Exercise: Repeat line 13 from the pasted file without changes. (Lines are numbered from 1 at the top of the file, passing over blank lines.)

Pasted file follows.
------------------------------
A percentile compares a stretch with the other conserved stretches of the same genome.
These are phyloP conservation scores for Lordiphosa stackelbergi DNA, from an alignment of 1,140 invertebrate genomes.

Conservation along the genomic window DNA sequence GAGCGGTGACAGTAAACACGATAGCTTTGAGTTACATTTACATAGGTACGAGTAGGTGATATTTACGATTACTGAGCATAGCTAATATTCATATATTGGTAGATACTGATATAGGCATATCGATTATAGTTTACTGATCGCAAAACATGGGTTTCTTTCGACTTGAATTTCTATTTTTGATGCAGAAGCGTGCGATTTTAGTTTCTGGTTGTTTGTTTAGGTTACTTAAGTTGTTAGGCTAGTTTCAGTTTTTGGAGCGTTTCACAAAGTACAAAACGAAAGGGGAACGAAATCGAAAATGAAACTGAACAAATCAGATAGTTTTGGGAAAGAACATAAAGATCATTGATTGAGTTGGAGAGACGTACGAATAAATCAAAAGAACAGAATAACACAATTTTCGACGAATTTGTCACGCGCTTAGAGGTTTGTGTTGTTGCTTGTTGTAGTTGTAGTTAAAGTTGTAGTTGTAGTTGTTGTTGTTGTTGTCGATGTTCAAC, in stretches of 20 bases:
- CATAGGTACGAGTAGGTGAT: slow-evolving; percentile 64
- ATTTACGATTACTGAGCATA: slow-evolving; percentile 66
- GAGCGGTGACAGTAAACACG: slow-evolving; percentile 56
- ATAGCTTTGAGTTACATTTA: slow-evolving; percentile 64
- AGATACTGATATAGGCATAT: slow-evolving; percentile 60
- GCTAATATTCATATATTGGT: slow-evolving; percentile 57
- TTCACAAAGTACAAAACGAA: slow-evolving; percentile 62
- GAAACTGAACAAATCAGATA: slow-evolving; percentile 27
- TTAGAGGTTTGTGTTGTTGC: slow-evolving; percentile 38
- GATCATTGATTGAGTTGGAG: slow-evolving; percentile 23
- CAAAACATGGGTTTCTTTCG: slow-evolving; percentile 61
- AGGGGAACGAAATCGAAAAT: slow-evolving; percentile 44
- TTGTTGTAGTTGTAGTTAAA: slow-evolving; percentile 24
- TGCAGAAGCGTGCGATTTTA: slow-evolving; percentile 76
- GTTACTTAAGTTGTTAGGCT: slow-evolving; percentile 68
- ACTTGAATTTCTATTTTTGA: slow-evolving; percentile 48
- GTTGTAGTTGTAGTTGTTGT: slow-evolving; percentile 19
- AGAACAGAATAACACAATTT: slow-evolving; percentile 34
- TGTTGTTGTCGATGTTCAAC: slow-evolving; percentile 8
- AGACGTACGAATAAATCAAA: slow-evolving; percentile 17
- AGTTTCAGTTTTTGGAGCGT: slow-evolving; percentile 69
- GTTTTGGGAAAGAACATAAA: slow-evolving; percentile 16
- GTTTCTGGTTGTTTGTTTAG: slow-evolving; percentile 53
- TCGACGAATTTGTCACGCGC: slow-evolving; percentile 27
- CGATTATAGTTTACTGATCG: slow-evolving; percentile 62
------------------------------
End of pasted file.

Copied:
- GATCATTGATTGAGTTGGAG: slow-evolving; percentile 23